SEPHORA-BOUND: High-end French beauty brand Sisley is Sephora-bound, again. Six months after announcing it had ceased its commercial relations with the LVMH Moët Hennessy Louis Vuitton-owned perfumery chain, Sisley said conflicts between the two companies have been “clarified” and that they’ll resume their commercial relations. According to industry sources, the conflicts had stemmed from Sisley taking issue primarily with service at Sephora.
This story first appeared in the March 7, 2003 issue of WWD. Subscribe Today.
MANKIN MOVE: Elizabeth Mankin has joined Chanel Inc.’s Fragrance & Beauté division as vice president of beauté marketing. Mankin most recently worked for Lancôme, where she was vice president of makeup marketing. In her new position, Mankin will oversee all domestic marketing in the U.S., including new programs and strategies for Chanel color cosmetics and Precision, the French house’s skin care collection.
L’OREAL NAMES: Remi Lugagne, 38, was named deputy managing director for Europe for L’Oréal’s luxury products division. He replaces Tony Petychakis in the role. Lugagne was formerly managing director for France of L’Oréal’s luxury division. That job has been taken by Martin Guillou. Most recently, Guillou headed up Gemey France.
DISTRIBUTION DEAL: Gary Farn, Ltd., has become the U.S. distributor for Ferragamo Parfums SpA, the Florence, Italy-based company announced recently, in a deal made effective Jan. 1. As a result of the signing, Gary Farn will now handle the Salvatore Ferragamo and Emanuel Ungaro designer fragrance collections in the U.S. Previously, Fragrances Exclusive handled distribution of Ferragamo Parfums here.
GIVAUDAN NUMBERS: Swiss flavors and fragrances firm Givaudan reported 2002 sales of $2.02 billion, up 11.4 percent over the previous year. All dollar figures have been converted from the Swiss franc at current exchange rates. Excluding currency fluctuations, sales would have been up 18.2 percent. The group’s gross profit was up 10.7 percent to $958.5 million while operating profit was up 2.3 percent to $304 million. Net income after tax was down 6.6 percent year-on-year to $192 million.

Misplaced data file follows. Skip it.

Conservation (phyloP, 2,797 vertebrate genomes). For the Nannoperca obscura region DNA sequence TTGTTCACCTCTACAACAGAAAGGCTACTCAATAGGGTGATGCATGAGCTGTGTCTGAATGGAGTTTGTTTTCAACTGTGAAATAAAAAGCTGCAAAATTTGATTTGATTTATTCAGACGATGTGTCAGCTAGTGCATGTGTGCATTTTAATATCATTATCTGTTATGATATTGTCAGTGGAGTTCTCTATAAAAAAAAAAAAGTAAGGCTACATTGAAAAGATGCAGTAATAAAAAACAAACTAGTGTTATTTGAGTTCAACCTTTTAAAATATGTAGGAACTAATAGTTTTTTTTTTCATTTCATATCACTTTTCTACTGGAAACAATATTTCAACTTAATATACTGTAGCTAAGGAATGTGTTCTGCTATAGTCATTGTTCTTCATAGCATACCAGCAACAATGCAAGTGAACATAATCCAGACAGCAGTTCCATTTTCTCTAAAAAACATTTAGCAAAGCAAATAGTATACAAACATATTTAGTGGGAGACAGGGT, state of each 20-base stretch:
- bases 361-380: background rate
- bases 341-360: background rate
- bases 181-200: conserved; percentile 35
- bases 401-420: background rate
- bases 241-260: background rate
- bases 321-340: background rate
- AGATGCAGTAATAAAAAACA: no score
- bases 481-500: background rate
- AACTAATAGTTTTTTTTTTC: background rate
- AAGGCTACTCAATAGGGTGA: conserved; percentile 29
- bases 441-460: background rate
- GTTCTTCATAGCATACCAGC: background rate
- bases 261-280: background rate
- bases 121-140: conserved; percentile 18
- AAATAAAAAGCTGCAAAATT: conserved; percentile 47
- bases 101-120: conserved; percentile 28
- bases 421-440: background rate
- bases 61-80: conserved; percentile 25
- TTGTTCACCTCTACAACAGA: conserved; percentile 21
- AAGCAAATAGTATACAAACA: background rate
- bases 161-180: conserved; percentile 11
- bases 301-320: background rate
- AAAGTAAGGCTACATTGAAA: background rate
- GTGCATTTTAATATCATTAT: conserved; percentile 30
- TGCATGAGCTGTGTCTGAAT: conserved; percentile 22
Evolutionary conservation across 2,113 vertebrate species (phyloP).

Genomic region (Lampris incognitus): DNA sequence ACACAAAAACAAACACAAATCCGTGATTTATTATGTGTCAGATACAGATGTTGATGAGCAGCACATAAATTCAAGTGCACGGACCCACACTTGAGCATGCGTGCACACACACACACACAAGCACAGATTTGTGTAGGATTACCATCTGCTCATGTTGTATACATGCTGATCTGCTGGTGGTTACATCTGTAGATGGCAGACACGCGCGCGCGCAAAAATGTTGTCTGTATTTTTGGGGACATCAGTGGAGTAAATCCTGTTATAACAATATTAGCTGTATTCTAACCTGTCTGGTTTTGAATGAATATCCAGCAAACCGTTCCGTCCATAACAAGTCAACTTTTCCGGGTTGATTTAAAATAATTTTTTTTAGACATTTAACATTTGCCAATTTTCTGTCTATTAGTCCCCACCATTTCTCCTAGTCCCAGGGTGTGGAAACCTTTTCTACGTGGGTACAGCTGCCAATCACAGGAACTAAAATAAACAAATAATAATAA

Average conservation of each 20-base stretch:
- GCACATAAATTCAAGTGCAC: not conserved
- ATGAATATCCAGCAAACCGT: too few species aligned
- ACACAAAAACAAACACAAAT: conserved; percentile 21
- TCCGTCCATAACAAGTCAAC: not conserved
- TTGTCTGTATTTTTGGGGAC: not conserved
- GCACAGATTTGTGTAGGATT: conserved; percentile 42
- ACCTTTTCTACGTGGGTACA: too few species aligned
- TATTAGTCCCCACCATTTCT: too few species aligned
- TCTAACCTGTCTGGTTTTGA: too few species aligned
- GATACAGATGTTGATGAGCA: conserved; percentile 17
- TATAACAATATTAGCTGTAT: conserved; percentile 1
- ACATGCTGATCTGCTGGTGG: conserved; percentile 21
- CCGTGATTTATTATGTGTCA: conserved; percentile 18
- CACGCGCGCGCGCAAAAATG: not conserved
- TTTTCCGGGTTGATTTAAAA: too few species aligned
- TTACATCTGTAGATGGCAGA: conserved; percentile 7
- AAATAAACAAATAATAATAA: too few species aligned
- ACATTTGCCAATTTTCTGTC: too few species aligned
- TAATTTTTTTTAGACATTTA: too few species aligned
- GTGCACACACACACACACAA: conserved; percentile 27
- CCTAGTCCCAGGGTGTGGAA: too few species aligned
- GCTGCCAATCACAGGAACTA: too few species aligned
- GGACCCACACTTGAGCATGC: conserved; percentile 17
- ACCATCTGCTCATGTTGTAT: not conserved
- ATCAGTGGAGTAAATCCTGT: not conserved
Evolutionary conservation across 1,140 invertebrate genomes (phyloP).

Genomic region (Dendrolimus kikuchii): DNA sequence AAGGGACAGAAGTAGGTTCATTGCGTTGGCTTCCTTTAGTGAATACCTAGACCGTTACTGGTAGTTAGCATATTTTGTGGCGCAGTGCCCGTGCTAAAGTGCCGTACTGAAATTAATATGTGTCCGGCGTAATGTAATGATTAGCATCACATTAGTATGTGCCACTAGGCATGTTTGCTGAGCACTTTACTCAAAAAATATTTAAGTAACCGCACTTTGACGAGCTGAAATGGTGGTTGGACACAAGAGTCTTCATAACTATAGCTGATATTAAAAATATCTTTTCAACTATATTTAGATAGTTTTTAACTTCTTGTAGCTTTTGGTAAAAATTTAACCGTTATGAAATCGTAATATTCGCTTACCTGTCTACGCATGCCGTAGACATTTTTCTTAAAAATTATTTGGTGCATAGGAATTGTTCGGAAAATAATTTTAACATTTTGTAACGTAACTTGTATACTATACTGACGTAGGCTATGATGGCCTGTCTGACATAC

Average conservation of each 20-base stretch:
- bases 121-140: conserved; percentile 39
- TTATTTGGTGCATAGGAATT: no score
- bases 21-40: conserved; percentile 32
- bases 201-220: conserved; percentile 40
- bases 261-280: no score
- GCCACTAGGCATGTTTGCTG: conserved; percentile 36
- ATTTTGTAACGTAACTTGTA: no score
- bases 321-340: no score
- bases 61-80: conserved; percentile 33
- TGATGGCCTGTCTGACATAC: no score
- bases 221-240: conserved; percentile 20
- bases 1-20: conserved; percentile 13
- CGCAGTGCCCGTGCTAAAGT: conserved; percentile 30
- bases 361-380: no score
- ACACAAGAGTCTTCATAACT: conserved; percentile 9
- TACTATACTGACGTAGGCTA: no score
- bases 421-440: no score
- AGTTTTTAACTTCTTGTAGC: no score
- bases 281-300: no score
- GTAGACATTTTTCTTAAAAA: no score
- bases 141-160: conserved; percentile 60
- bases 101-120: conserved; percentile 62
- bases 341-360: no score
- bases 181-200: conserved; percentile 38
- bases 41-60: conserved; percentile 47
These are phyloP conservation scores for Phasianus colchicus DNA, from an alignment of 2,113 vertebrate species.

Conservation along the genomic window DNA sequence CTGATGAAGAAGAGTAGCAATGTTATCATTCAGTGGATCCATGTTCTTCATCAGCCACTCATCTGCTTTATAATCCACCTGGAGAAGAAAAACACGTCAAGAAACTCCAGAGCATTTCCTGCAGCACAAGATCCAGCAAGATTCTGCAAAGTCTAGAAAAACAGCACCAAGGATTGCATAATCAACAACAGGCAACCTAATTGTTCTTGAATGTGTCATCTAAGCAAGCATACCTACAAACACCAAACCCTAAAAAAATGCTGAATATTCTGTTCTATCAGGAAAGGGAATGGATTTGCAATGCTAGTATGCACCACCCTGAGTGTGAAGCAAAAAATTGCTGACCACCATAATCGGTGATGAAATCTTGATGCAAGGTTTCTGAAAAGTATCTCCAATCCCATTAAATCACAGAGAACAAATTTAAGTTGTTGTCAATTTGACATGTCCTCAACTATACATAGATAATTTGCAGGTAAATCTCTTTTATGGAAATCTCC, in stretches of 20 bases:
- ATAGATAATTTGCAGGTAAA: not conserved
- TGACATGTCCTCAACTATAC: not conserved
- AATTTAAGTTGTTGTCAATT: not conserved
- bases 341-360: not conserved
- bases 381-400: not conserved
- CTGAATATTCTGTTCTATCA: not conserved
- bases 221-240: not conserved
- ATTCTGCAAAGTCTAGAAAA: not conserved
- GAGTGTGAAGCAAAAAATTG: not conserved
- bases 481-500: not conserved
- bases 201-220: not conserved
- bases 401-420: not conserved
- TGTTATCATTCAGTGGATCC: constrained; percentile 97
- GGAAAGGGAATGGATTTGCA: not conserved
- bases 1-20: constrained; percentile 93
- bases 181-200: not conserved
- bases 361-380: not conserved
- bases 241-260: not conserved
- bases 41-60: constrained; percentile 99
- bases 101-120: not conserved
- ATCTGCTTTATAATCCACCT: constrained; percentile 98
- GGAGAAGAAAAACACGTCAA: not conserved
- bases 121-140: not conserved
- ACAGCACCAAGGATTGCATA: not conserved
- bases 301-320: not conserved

ROUND TWO: First, American Designer Fragrances wanted Kenneth Cole customers to “Stir the Air.” Now, the U.S.-based unit of LVMH Moët Hennessy Louis Vuitton, which holds the Cole fragrance license, will tell customers to “Wear Me Out.” The latter tag line backs a new $1.5 million print ad and sampling campaign — a follow-up, albeit smaller, to the original $10 million “Stir” effort, which supported Cole’s men’s and women’s fragrance launches last fall. The first effort had wider reach and included television. The new “Wear” ad breaks Sunday in The New York Times Magazine and will run in April, May and June issues of fashion and beauty magazines.